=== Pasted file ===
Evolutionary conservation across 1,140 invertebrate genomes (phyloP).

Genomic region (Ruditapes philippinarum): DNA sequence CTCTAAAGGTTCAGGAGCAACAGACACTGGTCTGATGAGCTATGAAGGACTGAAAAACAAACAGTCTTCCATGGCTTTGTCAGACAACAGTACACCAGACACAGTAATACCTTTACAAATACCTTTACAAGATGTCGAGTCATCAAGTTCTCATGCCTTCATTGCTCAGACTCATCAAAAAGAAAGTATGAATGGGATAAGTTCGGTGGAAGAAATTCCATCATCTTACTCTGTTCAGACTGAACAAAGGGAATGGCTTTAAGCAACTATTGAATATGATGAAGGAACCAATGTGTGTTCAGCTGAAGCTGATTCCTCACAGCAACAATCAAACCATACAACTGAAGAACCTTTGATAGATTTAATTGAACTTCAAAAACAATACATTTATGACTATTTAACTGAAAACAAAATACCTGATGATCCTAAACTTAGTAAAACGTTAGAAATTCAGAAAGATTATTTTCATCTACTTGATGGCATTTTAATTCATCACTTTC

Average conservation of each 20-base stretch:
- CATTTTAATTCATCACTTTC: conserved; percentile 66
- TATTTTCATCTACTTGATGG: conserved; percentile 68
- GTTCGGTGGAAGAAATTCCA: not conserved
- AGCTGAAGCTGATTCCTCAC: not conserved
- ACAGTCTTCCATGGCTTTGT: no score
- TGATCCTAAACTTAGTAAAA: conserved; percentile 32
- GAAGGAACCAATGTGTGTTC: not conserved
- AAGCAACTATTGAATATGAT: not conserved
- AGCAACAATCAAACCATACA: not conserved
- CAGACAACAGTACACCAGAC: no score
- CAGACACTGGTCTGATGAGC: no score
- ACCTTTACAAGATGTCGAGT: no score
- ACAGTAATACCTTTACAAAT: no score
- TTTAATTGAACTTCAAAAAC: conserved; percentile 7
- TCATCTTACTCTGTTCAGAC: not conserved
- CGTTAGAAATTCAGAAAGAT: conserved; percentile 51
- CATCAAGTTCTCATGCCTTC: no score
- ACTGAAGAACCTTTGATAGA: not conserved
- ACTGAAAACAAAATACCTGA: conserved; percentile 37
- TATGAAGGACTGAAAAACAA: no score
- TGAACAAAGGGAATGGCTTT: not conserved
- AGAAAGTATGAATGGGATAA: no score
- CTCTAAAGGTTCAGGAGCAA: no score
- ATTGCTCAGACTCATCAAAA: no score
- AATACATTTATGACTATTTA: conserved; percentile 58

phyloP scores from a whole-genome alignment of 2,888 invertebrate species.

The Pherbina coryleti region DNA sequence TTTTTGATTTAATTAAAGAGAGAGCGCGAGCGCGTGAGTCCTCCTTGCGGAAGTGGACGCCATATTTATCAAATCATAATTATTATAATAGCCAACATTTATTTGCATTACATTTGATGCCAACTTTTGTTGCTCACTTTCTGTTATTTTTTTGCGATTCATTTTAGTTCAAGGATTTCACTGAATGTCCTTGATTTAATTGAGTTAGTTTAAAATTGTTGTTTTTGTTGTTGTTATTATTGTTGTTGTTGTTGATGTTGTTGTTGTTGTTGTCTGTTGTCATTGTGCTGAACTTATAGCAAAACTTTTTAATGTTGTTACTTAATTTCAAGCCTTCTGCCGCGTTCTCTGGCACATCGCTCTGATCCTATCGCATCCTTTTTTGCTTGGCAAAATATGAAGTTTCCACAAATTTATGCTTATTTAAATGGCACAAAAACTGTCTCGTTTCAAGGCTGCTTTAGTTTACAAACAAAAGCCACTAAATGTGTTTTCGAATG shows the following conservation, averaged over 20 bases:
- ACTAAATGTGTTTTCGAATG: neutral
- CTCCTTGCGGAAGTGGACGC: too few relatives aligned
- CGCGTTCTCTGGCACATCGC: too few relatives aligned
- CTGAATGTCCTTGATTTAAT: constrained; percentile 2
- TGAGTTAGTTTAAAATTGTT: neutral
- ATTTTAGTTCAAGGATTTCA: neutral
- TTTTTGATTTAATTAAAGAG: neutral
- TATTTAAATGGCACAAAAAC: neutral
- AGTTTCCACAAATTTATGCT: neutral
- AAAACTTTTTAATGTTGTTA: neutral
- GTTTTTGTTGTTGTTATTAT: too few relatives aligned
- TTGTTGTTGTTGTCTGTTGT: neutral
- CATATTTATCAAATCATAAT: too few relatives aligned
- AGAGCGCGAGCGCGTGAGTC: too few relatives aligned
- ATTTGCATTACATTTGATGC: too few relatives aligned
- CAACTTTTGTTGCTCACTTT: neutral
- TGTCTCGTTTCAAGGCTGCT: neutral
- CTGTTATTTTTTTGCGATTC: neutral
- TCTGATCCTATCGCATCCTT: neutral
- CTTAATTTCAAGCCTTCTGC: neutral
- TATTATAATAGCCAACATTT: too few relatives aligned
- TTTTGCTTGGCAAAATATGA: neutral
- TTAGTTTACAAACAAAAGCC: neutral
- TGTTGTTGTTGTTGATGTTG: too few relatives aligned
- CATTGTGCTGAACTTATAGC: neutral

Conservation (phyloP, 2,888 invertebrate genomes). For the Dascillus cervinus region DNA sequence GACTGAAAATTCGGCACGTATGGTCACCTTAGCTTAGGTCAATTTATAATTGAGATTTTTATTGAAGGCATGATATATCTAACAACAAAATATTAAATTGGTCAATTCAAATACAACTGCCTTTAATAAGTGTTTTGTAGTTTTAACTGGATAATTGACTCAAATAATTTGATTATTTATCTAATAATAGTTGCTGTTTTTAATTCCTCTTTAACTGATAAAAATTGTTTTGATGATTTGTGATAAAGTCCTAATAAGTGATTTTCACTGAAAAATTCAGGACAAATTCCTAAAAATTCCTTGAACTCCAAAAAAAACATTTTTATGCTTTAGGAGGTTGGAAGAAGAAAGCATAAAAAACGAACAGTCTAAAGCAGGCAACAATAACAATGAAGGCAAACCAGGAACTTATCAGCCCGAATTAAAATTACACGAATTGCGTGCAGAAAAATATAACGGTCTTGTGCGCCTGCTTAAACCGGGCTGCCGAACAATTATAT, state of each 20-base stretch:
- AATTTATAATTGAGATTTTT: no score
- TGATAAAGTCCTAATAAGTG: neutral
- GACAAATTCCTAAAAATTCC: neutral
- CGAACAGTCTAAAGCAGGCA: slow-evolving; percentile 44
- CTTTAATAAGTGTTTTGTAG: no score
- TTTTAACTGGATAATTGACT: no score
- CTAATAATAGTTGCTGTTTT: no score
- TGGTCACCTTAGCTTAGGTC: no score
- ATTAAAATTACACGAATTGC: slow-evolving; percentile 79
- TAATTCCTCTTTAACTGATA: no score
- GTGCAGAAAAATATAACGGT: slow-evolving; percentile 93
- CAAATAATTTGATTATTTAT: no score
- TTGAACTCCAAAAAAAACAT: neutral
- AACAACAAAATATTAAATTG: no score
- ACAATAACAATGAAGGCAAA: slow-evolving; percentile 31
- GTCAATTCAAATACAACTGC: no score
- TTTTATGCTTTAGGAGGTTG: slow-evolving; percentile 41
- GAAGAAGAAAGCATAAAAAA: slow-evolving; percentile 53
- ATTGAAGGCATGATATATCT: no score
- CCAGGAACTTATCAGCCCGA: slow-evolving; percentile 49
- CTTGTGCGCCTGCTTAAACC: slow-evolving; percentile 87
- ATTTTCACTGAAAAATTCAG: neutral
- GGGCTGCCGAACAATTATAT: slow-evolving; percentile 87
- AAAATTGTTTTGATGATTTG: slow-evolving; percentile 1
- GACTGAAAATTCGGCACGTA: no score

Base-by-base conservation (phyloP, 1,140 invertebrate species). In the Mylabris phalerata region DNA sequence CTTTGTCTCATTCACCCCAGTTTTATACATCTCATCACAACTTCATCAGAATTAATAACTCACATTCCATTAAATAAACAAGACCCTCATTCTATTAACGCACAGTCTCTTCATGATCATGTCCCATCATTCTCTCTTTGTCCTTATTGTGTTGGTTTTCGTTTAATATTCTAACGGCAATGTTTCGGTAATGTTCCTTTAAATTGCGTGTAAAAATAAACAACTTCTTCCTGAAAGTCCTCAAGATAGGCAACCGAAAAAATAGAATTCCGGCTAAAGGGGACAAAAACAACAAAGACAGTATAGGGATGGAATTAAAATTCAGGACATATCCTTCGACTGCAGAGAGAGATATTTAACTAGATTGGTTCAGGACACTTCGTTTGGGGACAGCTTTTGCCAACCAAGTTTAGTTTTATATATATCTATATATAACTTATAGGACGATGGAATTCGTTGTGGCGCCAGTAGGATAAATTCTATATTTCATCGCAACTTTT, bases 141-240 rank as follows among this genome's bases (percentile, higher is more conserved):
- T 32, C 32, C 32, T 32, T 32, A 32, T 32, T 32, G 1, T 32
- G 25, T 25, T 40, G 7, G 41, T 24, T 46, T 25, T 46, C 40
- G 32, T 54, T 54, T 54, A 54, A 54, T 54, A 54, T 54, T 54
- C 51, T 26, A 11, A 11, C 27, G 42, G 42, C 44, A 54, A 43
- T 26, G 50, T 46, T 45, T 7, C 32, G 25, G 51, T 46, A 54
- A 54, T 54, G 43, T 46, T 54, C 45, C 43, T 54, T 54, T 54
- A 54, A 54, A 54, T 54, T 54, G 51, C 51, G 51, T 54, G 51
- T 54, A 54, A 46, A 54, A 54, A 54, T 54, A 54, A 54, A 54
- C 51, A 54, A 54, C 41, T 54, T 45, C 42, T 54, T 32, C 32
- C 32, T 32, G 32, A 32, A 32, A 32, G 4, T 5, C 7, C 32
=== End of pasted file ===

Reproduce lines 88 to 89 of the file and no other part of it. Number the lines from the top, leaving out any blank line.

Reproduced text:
- A 54, T 54, G 43, T 46, T 54, C 45, C 43, T 54, T 54, T 54
- A 54, A 54, A 54, T 54, T 54, G 51, C 51, G 51, T 54, G 51